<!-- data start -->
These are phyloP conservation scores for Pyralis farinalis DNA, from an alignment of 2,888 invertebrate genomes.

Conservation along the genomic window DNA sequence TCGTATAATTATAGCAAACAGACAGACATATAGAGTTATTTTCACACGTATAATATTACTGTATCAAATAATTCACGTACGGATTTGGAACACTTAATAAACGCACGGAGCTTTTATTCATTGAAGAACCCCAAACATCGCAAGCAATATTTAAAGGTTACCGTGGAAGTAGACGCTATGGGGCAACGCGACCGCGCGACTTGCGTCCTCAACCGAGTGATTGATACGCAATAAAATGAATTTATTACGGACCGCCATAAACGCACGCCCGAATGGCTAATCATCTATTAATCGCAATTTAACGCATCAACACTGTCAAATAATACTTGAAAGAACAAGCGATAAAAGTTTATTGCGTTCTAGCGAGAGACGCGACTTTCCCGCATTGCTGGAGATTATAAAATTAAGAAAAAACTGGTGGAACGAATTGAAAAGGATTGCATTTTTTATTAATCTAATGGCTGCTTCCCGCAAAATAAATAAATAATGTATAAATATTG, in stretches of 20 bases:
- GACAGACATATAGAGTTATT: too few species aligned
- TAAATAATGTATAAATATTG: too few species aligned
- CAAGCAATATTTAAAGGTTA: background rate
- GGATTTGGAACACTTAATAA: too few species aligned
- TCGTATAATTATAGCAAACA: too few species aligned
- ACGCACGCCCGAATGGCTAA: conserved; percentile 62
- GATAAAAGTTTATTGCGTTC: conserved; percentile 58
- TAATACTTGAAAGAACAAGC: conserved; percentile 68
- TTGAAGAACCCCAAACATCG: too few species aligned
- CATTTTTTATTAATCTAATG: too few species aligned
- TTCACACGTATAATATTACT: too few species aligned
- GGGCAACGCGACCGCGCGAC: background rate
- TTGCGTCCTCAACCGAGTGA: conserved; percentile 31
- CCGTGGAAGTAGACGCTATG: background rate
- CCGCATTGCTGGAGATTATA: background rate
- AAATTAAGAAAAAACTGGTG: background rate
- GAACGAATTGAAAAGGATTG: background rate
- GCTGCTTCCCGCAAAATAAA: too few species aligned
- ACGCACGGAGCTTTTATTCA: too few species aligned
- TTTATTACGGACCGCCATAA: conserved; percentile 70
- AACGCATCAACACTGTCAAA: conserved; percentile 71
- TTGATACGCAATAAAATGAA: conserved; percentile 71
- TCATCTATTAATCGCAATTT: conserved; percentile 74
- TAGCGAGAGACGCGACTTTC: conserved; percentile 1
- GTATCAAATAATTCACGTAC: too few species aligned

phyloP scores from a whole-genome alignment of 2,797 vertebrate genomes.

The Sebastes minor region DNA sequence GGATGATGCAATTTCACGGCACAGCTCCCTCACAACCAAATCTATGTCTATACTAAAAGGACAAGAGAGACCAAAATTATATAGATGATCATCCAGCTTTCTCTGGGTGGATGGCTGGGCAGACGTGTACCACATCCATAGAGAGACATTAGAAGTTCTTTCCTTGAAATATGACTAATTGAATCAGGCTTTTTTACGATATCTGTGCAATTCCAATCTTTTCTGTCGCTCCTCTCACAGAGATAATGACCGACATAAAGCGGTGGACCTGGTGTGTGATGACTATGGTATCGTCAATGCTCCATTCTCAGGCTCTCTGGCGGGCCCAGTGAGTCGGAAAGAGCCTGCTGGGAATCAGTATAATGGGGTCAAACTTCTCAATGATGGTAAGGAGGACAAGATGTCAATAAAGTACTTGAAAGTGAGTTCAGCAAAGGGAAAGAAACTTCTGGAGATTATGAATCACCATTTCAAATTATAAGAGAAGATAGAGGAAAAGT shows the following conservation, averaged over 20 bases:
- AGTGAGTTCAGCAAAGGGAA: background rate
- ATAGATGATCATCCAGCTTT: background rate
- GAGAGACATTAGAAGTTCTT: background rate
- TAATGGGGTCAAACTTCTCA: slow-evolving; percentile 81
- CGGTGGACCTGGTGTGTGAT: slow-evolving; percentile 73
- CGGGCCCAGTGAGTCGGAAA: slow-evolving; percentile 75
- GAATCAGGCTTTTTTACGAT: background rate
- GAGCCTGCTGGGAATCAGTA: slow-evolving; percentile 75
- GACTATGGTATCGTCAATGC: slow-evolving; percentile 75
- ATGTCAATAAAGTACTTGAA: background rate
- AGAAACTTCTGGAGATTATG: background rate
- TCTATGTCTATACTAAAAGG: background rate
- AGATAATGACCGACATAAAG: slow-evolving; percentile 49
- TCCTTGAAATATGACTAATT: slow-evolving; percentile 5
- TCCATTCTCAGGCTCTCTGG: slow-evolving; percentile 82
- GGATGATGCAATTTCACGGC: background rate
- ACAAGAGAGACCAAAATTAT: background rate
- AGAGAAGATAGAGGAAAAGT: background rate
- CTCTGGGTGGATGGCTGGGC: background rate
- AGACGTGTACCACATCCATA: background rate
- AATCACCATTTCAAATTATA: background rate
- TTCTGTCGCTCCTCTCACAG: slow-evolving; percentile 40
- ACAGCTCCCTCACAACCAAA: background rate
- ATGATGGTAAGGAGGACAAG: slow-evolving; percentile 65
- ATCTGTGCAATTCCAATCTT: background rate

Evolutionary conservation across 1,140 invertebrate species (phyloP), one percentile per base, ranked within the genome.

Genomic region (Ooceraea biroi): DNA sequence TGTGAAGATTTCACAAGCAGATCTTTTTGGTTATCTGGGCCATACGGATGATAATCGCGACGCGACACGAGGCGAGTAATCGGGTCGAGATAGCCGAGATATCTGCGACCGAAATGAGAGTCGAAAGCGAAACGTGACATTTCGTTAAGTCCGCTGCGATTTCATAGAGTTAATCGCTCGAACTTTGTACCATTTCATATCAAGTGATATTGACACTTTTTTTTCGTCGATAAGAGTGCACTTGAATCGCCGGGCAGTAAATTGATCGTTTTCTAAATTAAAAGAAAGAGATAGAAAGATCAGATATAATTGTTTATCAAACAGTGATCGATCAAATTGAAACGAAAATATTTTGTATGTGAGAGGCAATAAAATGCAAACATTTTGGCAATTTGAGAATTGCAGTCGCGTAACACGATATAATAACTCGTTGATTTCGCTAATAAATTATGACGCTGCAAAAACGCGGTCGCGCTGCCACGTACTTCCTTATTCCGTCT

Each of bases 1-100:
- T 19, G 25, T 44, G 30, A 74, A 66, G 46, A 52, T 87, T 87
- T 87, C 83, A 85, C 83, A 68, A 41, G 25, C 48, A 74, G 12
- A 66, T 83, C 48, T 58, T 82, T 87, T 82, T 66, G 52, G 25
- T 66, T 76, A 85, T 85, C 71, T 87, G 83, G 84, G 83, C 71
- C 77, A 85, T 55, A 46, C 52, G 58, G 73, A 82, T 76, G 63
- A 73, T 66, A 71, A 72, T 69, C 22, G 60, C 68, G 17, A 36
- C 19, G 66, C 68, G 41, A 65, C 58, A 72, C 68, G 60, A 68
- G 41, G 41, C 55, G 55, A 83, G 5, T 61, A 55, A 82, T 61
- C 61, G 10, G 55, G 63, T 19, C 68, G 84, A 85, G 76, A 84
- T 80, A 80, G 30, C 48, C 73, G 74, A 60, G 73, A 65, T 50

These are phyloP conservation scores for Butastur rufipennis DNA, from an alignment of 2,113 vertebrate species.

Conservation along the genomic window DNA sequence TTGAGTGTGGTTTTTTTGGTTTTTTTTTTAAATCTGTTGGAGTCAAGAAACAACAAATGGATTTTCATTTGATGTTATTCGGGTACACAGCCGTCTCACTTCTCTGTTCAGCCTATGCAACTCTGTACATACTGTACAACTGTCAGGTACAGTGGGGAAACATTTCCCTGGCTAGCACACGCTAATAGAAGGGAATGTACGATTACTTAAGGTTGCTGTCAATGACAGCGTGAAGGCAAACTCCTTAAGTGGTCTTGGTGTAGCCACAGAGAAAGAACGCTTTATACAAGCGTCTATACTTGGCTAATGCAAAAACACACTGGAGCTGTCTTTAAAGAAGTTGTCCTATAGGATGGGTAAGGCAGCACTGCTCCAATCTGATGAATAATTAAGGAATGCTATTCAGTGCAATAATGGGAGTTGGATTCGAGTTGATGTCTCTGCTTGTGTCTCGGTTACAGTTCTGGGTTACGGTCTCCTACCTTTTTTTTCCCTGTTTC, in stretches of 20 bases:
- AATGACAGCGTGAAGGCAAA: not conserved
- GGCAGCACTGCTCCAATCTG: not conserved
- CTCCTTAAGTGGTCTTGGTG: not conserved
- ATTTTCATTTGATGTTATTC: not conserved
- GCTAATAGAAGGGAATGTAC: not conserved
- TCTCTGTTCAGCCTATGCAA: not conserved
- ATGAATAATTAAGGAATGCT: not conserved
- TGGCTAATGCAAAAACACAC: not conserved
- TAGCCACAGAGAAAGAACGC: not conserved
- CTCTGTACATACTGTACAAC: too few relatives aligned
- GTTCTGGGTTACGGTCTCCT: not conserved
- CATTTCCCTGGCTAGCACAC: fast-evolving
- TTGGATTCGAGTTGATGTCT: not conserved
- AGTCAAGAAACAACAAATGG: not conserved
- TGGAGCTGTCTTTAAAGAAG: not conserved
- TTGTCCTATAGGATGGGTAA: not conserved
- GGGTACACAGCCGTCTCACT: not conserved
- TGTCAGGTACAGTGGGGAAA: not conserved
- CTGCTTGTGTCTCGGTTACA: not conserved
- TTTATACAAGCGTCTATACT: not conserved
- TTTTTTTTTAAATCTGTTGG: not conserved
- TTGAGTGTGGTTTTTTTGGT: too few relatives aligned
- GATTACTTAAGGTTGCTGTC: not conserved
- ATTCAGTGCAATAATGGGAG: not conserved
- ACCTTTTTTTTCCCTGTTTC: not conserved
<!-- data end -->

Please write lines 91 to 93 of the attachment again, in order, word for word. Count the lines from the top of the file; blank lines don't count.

- TTGAGTGTGGTTTTTTTGGT: too few relatives aligned
- GATTACTTAAGGTTGCTGTC: not conserved
- ATTCAGTGCAATAATGGGAG: not conserved